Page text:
i newspaper special, September 25, 2019

The past tense of ‘to spring’ is ‘sprang’. ‘Sprung’ is the past participle, used with versions of ‘have’: ‘the flower has/had/will have sprung.’ These things are not regular and I drew up a handy chart on here a while ago. I will try to dig it out. Meanwhile Yasmin Alibhai-Brown writes:

From Style Matters:

flaunt/flout: To flaunt is to display ostentatiously; to flout is treat with contempt (usually in the sense of breaking rules). And:

Nice heading, but ruined by the usual ignorance about the natural world: ‘botanic’ refers to plants. The equivalent for animals would, I suppose, be ‘zoological’. I dare say the person who wrote the caption thinks this is pedantic. It isn’t.


The Times, September 21, 2019

This is a common error but I would not expect to see it the Times. The word should be ‘defuse’, as in defusing a bomb. ‘To diffuse’ means to spread over a large area, as in ‘television is a way of diffusing knowledge’, but is more often seen as an adjective meaning not concentrated, for example ‘diffuse sunlight’.


The Times, September 13, 2019

One thing you learn with experience at subbing is not to try to dress up a perfectly good story. Here is a good example.  Do we think the readers are children who cannot grasp a narrative unless it is reduced to an everyday situation? You could lop off this intro and make the story ten times better.  Everything you need for a good dramatic tale is in the second par.

This is a better way to do it. It’s not perfect but it doesn’t make the reader lose the will to live halfway through the first par:

i newspaper, September 13, 2019




The Times, September 11, 2019

One of the clearest indicators of ignorance is getting the tenses of ‘lay’ and ‘lie’ mixed up. I am staggered that someone calling him or herself a Times journalist, and presumably accepting pay, does not know this most basic English. (By the way, it would have interesting to note that the plant will die after flowering, but I suppose that is too nerdy. The last thing a smart young person wants to admit is to having some general or scientific knowledge.)

This is my Style Matters entry, not that it will filter through to the moron who put ‘laying’ instead of ‘lying’.


  • lay: This is the past tense of the verb ‘to lie’ as in ‘I lay on the ground yesterday’ and is also the transitive verb (transitive means it must take an object; it cannot stand alone) ‘to lay’ as in ‘the hen lays eggs’ or ‘I am going to lay the table’. The past tense of ‘to lay’ is ‘laid’. Of course, as everyone knows, ‘lay’ and ‘laid’ are also colloquial sexual expressions and great care must be taken to avoid an inadvertent double meaning. However the chief offence is using ‘lay’ instead of ‘lie’, as in ‘I’m going to lay down’, ‘She is laying on the bed’ or ‘The lion lays in wait for its prey’, or using ‘laid’ instead of ‘lay’, as in ‘He laid on his bed’. To complete the confusion there is the verb ‘to lie’ or tell an untruth. This one is comparatively simple, however.A brief tour round the tenses:to lie (as in recline)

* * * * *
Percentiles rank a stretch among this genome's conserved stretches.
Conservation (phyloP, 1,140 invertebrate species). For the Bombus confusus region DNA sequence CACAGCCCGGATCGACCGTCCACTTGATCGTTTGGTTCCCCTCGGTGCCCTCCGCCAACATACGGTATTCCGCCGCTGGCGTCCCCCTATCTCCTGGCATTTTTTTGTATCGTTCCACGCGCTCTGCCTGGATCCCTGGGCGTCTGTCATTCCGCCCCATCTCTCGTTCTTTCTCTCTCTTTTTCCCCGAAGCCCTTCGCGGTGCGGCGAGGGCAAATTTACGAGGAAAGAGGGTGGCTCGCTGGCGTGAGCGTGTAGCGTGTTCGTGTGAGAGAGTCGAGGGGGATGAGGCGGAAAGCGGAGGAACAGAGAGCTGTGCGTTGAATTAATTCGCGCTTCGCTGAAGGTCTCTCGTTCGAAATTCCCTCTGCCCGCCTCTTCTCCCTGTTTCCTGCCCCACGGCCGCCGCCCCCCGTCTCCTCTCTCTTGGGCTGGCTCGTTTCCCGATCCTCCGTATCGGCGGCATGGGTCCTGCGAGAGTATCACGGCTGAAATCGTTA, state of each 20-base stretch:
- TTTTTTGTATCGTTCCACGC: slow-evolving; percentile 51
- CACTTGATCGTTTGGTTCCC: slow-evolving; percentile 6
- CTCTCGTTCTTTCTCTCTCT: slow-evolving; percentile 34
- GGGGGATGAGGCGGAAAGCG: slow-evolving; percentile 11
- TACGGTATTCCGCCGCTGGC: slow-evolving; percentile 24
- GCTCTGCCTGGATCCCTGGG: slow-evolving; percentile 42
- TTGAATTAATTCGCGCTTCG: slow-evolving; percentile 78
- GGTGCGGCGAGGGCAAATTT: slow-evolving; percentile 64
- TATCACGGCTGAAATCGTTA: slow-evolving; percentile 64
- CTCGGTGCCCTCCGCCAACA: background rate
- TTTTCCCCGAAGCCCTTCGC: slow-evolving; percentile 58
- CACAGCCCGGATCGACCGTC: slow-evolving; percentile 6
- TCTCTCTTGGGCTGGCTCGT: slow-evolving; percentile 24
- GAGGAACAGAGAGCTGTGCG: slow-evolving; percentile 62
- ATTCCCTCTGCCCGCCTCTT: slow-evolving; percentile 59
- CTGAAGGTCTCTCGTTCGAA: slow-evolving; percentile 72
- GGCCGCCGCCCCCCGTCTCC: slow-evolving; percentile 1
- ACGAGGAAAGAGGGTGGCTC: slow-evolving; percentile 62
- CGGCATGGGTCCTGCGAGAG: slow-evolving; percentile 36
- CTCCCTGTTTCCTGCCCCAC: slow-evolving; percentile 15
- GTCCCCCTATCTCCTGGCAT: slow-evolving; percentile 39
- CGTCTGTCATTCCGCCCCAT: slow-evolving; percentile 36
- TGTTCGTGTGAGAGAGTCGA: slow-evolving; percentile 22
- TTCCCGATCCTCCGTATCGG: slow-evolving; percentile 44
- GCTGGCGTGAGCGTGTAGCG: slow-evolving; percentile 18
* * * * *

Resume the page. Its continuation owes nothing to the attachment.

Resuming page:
present: I lie on the bed, he lies on the bed/I am lying on the bed

    past: I lay on the bed, he lay on the ground

    participle (with a form of have) I/he/we have/has/had lain on the bed

    Note that the word ‘laid’ does not exist in this verb.

    to lay (as in to put or place, followed by an object)

    present: I lay the table, the hen lays eggs/I am laying the table

    past: I laid the table, the hen laid eggs

    participle: I/she have/has/had laid the table

    Note: this is the only polite use for the word ‘laid’.

    to lie (as in to tell an untruth)

    present: I lie, he lies/he is lying

    past: I/he lied

    participle: I/he have/has/had lied

    You will see that there are numerous opportunities for double meanings even if you are being perfectly accurate. If you see such a pitfall looming, at all costs find another form of words. If you are about to use the word ‘lay’ at all, and you are not 100 per cent sure that it is correct, check. There are few errors that betray ignorance as much as this one. Incidentally, British writers use ‘lie of the land’ while Americans say ‘lay of the land’.



Either I am in the throes of dementia (entirely possible) or the Times has given up any attempt at  intelligible captions, instead putting a string of random words to fill the space.

Three examples from today (September 4, 2019):

The ‘toy’ in the washing machine is not the one in the inset pic, and why are there two dogs in that pic?

Eh? What does ‘writing event’ mean?


More eye-catching than what?

I despair. A lifetime spent trying to make things clear for the reader was obviously a waste of time. Just stick any words that occur to you in the hole.